Today the industrialized world as a whole is embarked--half-heartedly, I admit--on yet another crusade to try to make the poorer parts of the world rich. The ideology behind this crusade--an ideology that I believe in--is called "neoliberalism." It has two guiding principles. The first is that close economic contact between the industrial core and the developing periphery is the best way to accelerate the transfer of technology which is the sine qua non for making poor economies rich (hence all barriers to international trade should be eliminated as fast as possible). The second is that governments in general lack the capacity to run large industrial and commercial enterprises (hence save for core missions of income distribution, public-good infrastructure, administration of justice, and a few others, governments should shrink and privatize).
However, this neoliberal crusade is not the first such crusade for economic development. Since World War II there have been at least six such crusades: the "building socialism" crusade, the "financing gap" crusade, the "import substitution" crusade, the "aid for education" crusade, the "oil money recycling" crusade, and the "population boom" crusade.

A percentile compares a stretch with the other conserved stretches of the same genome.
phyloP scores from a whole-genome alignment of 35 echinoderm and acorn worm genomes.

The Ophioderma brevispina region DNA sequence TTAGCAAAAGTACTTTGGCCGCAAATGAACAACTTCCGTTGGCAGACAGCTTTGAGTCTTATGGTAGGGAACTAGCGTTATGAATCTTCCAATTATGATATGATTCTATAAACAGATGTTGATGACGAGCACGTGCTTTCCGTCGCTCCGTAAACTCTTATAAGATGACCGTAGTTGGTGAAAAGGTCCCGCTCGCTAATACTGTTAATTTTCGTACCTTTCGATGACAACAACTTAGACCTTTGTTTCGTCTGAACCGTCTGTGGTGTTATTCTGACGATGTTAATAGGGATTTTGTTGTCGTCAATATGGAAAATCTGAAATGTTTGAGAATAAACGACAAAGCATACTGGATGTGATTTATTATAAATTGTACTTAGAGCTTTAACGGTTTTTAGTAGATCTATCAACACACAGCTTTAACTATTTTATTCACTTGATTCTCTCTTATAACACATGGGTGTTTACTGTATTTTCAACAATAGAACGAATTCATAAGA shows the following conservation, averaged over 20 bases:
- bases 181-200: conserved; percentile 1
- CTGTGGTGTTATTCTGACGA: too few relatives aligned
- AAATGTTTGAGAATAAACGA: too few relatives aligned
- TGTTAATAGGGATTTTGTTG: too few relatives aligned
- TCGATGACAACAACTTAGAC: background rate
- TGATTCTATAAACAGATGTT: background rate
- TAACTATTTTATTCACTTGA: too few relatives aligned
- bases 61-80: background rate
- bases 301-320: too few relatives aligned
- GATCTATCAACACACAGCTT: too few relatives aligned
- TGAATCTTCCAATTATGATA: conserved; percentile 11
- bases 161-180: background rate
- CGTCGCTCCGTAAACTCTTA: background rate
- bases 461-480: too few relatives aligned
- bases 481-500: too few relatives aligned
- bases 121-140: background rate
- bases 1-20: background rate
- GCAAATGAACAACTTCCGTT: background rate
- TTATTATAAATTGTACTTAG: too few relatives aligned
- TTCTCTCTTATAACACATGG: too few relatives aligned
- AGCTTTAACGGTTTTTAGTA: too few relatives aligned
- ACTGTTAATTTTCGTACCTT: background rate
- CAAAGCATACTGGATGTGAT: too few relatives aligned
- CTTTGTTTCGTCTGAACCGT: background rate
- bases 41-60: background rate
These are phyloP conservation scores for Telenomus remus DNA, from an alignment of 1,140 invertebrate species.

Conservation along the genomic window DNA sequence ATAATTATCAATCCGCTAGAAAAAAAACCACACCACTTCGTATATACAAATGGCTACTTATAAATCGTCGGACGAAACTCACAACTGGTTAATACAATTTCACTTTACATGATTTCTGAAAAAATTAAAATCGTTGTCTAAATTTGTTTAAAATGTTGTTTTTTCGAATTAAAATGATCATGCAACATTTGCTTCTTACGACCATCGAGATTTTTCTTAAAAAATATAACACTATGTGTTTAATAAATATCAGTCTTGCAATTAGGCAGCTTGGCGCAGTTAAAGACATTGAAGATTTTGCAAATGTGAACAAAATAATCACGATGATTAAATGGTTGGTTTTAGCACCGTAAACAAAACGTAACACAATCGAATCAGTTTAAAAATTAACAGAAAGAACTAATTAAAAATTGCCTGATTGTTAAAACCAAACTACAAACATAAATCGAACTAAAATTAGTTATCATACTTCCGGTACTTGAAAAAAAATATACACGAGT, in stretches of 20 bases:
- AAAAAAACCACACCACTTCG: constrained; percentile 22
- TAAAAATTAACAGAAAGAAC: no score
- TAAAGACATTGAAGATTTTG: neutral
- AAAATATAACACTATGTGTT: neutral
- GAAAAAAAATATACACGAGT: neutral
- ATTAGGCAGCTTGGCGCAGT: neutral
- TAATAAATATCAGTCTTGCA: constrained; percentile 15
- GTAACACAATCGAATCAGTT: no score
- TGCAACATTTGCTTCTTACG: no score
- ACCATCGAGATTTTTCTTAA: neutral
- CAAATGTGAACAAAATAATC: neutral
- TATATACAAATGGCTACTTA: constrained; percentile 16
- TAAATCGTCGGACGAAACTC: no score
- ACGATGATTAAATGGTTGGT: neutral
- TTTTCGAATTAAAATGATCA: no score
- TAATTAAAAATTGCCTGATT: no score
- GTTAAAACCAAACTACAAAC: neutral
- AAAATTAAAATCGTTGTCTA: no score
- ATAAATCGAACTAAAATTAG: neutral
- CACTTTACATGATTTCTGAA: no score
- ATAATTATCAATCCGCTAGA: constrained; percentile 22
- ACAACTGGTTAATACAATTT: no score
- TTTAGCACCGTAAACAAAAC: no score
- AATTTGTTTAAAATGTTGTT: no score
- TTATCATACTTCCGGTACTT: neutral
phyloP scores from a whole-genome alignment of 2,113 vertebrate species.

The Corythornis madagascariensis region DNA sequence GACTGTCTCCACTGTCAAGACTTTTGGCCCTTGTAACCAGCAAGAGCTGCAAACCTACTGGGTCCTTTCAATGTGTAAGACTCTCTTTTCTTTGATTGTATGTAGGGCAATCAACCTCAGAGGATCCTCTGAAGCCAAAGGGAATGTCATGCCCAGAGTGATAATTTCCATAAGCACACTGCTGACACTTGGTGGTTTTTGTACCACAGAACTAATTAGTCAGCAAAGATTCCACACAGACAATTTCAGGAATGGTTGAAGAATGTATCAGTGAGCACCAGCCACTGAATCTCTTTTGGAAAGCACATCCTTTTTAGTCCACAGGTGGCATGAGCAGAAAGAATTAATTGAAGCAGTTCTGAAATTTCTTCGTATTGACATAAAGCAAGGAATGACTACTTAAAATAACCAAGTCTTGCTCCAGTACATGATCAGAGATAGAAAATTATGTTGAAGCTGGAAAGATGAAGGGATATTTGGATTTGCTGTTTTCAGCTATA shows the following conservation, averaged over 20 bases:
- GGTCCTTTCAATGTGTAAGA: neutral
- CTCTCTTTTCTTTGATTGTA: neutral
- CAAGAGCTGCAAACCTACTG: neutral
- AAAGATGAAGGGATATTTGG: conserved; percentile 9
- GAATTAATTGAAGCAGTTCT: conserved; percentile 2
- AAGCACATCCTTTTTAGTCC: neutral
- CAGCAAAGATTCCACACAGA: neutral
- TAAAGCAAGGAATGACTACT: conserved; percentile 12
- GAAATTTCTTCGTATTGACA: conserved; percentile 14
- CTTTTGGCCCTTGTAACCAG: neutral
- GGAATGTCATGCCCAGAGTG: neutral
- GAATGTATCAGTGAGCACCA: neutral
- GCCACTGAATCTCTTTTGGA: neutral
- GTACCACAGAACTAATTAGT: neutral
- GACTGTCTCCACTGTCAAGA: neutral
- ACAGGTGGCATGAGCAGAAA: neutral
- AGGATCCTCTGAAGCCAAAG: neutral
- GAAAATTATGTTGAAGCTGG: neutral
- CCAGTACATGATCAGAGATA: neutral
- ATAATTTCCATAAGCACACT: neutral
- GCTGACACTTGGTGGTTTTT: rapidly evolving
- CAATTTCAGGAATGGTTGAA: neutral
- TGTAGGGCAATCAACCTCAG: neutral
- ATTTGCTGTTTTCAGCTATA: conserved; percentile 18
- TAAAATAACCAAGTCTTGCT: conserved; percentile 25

All of them failed to spark rapid economic development. Does what went wrong then have any lessons to tell us about the future of the crusade we are undertaking now? Yes--and now is a good time to take a look back at the history of crusades-for-development since World War II, for World Bank economist Bill Easterly has just written The Elusive Quest for Growth, his own take on the largely dismal history of government-led programs to spark development.
These different crusades in the past overlapped in time, so there is no clear chronological sequence among them. Among the first, however, was the "building socialism" crusade. Easterly does not cover this: his concern is with the quality of...